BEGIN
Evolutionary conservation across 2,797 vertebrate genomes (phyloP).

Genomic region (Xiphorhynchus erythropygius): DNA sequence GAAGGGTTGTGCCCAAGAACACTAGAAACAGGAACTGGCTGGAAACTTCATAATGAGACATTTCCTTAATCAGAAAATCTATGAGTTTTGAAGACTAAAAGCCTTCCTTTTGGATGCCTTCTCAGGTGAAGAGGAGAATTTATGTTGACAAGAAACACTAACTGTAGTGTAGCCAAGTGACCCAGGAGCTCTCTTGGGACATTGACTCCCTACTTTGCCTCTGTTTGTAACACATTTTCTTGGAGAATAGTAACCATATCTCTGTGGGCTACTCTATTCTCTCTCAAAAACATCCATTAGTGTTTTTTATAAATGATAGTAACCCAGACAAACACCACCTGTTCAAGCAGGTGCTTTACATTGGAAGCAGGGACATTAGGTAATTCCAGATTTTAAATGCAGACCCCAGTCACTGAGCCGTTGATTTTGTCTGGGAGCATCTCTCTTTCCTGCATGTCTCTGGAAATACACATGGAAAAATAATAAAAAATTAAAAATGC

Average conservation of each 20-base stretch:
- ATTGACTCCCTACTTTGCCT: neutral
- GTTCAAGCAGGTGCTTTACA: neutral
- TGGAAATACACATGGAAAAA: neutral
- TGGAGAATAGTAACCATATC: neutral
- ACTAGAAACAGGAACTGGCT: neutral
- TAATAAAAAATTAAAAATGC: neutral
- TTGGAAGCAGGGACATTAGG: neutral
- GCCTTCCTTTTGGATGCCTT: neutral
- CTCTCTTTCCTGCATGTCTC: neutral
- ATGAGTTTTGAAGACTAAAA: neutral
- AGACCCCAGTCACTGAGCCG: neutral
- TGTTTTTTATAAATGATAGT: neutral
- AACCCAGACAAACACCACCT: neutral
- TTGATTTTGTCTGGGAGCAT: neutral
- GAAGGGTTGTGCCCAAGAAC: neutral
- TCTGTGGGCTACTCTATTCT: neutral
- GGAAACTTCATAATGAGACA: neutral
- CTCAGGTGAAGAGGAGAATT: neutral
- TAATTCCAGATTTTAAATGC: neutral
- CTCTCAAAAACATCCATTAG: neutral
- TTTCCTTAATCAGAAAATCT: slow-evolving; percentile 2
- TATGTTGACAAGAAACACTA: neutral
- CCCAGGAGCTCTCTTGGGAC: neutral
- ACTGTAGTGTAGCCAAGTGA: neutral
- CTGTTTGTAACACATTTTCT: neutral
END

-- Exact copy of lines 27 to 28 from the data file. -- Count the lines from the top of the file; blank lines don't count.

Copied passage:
- ACTGTAGTGTAGCCAAGTGA: neutral
- CTGTTTGTAACACATTTTCT: neutral